1970’s Teen Idol David Cassidy Dies At 67

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David Cassidy, who found fame as an actor and the lead singer on the 1970’s television program The Partridge Family, has died at the age of 67, according to his publicist, Jo-Ann Geffen. Cassidy had recently been admitted to a hospital in Fort Lauderdale, Florida suffering from organ failure prior to his death on Tuesday.

“David died surrounded by those he loved, with joy in his heart and free from the pain that had gripped him for so long. Thank you for the abundance and support you have shown him these many years,” Geffen said. Jack Cassidy, David’s nephew, tweeted “I can’t help but thank God for the joy that he brought to countless millions of people.”

David Cassidy was the son of actor and singer Jack Cassidy and actress Evelyn Ward. His career began with appearances on Ironside, Marcus Welby, M.D., Adam-12, and Bonanza, but his big break came in 1970 when he landed the role of Keith Partridge on the musical sitcom The Partridge Family, in which his real-life step-mother, Shirley Jones, played the widowed mother to him and his four onscreen siblings.

The Partridge Family ran for four seasons and spawned a successful pop career for the entire cast, but for Cassidy in particular. Their hit single I Think I Love You featured Cassidy on lead vocals and reached number one on the Billboard charts, selling five million copies. The songs Doesn’t Somebody Want To Be Wanted and I’ll Meet You Halfway also helped earn the group a Grammy nomination for Best New Artist.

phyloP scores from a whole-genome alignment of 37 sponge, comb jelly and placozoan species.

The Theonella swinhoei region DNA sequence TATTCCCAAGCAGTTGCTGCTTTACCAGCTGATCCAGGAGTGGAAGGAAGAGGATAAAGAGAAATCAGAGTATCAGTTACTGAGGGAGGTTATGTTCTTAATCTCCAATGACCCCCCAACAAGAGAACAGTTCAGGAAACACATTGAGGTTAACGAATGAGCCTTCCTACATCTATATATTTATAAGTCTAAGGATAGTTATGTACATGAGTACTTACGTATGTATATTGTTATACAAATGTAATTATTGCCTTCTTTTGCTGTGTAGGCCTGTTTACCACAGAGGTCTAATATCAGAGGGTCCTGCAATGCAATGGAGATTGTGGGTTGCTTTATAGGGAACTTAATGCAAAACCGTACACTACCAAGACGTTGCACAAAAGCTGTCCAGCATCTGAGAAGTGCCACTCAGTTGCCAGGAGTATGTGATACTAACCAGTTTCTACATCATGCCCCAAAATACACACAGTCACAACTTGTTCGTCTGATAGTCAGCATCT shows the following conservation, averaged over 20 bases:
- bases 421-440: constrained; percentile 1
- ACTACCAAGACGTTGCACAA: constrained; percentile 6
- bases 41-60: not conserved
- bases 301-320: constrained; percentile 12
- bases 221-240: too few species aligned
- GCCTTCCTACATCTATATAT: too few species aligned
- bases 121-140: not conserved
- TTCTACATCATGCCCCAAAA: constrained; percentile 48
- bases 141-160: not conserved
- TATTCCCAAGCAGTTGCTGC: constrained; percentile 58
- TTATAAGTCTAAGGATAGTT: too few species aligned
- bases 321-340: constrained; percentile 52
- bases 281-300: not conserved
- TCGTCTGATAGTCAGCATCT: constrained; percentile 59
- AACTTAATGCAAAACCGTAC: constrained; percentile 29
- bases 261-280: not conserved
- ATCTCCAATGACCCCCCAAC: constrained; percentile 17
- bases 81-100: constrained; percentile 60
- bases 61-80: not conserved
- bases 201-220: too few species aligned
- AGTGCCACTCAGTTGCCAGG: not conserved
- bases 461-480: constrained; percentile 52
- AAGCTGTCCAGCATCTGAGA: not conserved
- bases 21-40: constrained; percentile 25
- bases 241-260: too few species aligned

Cassidy later tried to make a name for himself as a solo artist, recording 12 studio albums. In reality, however, he fared significantly better as a Las Vegas performer, starring in MGM Grand’s EFX in 1996 and later co-starring alongside Sheena Easton in the show At the Copa in 2000. But it wasn’t always smooth sailing for Cassidy, as he made evident in his 2007 autobiography, Could It Be Forever? My Story.

Cassidy had three failed marriages and ended up in rehab after his third DUI in 2014, the same year his third wife, Sue Shifrin, filed for divorce. Earlier this year, Cassidy revealed he was in the early stages of dementia, the same illness that afflicted both his mother and grandmother. “To watch someone who raised you lose their mind and disappear is arguably the most painful thing I have ever experienced,” Cassidy said in a 2012 interview. But what about the highlight of his life? He claims it was the roar of a crowd that included his family at a 1972 performance at Madison Square Garden.